Not so appealing
In the waning days of the year of the tiger, Premier Wen Jiabao paid a surprise visit to the State Bureau for Letters and Calls to meet aggrieved petitioners from various parts of the country. This was the first such meeting in the 61-year history of the People's Republic.
In doing so, Wen reaffirmed his reputation as a man of the people - but it is not clear what else he achieved. For one thing, while the visit was unprecedented, it may well have been staged so that Wen only met petitioners who had been cleared to see him.
The premier, who is known for his liberal utterances, is something of a mystery. For example, in a CNN interview aired last October, he called freedom of speech indispensable and said 'the people's wishes for and needs for democracy and freedom are irresistible'. But his words were censored on the mainland and, since then, there have been no noticeable moves on the part of the government to allow the democracy and freedom that he claimed to champion.
Indeed, Wen seems unable or unwilling to change the government, leading some to call him a hypocrite. Last year, prominent author Yu Jie wrote a book which was published in Hong Kong since it couldn't be published on the mainland. Titled China's Best Actor: Wen Jiabao, it accused him of putting on a show when actually he and President Hu Jintao 'are on a tandem bike, heading in the same direction, playing the 'good guy, bad guy' routine'.
To be fair, this is probably going too far. True, Wen is head of the government but he has to act within the confines of the ruling Communist Party. He cannot bring about change by waving a magic wand.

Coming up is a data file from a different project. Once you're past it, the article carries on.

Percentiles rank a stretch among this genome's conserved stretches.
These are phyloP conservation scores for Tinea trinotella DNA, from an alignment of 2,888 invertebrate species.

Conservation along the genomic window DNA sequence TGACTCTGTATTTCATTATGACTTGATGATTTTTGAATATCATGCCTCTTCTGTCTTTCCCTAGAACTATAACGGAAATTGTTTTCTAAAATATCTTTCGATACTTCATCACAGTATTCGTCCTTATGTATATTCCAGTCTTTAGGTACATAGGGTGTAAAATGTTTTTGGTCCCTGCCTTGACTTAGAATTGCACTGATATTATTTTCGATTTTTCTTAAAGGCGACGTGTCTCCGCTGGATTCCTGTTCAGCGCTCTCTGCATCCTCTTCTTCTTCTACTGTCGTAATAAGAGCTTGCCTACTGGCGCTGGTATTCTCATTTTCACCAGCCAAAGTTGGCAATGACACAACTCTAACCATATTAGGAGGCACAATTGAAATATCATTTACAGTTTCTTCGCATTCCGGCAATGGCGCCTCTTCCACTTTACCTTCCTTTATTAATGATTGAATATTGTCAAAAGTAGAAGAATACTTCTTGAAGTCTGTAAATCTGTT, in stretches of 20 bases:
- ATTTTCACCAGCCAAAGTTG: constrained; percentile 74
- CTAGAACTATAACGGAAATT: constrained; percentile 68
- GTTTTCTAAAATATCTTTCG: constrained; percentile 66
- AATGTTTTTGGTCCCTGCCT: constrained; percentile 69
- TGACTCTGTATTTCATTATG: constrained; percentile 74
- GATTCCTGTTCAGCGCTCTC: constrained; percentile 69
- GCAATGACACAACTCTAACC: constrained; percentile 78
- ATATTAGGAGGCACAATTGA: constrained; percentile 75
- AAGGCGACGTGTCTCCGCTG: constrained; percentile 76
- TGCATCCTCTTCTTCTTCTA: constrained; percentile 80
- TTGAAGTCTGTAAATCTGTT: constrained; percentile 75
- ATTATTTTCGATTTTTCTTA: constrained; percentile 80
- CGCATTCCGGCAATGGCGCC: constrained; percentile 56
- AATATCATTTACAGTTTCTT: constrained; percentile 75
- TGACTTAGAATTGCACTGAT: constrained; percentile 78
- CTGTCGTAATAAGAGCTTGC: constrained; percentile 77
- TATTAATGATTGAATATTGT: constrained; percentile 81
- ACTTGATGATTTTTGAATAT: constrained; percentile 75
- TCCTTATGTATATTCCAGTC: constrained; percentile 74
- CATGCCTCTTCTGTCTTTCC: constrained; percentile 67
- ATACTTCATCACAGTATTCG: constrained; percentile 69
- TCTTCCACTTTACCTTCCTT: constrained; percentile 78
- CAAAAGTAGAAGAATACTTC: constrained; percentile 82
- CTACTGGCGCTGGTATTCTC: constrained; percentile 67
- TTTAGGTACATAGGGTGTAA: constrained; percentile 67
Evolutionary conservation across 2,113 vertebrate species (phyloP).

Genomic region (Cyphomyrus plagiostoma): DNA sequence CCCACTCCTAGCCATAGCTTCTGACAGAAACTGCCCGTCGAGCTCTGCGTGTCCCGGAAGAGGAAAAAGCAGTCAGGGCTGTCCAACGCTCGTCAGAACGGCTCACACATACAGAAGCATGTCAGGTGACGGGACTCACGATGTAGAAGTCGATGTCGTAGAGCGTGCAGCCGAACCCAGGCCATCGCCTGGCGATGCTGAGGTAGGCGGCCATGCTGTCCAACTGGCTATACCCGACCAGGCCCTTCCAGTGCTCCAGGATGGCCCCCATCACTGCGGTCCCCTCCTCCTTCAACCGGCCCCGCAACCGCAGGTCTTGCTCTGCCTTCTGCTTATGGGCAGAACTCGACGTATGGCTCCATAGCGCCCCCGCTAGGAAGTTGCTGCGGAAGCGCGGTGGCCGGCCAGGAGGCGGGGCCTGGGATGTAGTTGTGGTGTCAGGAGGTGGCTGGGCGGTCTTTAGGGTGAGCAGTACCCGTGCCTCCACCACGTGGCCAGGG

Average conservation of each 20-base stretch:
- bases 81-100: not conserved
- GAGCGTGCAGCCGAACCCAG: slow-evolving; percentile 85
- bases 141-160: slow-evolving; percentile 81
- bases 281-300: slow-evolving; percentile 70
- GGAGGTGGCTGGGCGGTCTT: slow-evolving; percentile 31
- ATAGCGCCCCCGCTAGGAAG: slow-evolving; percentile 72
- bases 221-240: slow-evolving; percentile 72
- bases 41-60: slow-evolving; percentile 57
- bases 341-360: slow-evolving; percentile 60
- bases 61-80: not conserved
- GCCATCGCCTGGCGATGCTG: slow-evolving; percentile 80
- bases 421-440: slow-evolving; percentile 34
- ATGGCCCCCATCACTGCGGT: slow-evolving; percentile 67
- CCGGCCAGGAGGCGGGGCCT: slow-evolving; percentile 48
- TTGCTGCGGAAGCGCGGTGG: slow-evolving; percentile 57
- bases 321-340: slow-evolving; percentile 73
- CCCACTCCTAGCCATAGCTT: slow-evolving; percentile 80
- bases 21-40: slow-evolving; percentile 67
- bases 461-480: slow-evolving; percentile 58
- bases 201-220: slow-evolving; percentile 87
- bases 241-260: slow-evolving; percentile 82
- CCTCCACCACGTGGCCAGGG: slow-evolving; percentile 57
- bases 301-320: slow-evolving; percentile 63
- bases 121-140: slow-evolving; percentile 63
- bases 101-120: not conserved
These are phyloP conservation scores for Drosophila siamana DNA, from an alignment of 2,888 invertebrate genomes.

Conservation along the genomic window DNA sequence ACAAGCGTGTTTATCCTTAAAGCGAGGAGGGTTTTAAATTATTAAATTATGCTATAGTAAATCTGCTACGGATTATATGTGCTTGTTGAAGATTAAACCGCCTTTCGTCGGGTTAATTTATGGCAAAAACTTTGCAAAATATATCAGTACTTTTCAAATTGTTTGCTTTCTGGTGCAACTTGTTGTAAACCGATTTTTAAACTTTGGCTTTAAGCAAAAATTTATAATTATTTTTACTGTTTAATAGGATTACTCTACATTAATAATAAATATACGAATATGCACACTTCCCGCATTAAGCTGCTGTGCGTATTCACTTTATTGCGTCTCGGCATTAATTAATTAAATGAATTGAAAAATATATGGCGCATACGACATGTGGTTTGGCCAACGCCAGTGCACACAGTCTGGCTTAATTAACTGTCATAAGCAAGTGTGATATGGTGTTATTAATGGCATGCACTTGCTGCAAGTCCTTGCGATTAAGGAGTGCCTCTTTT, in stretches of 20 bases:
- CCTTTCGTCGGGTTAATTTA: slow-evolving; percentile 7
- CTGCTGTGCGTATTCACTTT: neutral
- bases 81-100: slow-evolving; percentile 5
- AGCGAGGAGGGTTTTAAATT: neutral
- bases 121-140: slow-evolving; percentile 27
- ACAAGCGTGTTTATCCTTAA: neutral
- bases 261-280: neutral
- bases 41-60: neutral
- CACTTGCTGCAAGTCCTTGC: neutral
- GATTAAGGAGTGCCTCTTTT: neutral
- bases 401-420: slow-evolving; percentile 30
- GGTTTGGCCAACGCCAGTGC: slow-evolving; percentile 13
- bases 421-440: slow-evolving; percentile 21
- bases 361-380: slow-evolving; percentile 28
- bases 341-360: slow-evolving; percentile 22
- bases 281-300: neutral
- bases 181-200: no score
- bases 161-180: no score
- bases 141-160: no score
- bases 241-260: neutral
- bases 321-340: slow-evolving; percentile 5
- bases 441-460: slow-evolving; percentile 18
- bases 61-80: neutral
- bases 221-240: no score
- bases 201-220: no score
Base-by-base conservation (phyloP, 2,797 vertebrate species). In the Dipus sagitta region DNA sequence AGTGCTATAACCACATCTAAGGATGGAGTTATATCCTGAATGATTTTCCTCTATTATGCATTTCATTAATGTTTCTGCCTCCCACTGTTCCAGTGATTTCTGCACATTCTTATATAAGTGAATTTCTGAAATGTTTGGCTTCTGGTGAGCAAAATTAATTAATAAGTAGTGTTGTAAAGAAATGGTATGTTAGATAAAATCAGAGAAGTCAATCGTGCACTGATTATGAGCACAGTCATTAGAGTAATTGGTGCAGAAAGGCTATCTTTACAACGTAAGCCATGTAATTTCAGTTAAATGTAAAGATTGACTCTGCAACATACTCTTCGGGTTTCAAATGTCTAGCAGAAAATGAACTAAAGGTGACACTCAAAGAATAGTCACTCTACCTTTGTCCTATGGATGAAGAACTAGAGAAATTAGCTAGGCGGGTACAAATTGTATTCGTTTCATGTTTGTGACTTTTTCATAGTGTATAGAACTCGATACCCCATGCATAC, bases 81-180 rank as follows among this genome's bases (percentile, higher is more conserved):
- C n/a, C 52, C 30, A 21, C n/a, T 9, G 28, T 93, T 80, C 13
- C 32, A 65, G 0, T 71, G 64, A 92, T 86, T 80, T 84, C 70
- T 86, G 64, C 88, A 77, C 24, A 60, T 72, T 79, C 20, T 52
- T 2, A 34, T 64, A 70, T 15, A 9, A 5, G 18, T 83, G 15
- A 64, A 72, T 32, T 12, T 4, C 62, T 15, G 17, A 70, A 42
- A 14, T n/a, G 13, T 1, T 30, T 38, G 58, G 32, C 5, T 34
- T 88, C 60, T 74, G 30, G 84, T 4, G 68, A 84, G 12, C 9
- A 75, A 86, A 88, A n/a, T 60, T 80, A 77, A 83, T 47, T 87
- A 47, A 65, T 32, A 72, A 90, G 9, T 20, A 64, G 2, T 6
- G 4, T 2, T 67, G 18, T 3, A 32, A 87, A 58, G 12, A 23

There is a consistent theme to his remarks. And what he said last week at the petition office echoed his words on CNN.
Last October, he said it was important to create the conditions to allow the people to criticise the government. 'It is only when there is the supervision and critical oversight from the people that the government will be in a position to do an even better job, and employees of government departments will be the true public servants of the people,' he said.
Last week, he told petitioners: 'I came here to seek your opinions on the government's work. Please don't hold anything back and give me the facts.' He urged citizens to criticise the government and to speak out about injustice.
Moreover, he urged officials in charge of complaints to be patient with petitioners and to address their grievances. 'Our government is a government of the people, and our power is granted by the people,' he was quoted as saying.
The problem is that, in reality, the central government actively discourages petitioners from going to Beijing. Besides, petitioners who successfully make it to the capital represent a black mark against local officials since their complaints are seen as a sign of poor performance by the officials.
Thus, local officials go to great lengths to prevent people with grievances from travelling to the capital to complain, including putting them in so-called 'black jails' and, sometimes, incarcerating them in psychiatric institutions. And the central government turns a blind eye to such activities.
By meeting petitioners, Wen has no doubt encouraged additional numbers of the aggrieved to travel to Beijing. As a result, there will be increased instances of abuse of power by officials seeking to stem such movements. Thus, Wen's visit and comments, though no doubt well-intentioned, could inadvertently create many more cases of abuse.
As premier, Wen must know that the system of petitions does not work. If he wants to help petitioners, he should at least change the evaluation system so that local officials will not have incentives to persecute petitioners. He should certainly not encourage aggrieved citizens to take a road that leads nowhere and will most likely lead to their additional victimisation.
Frank Ching is a Hong Kong-based writer and commentator. Follow him on Twitter: @FrankChing1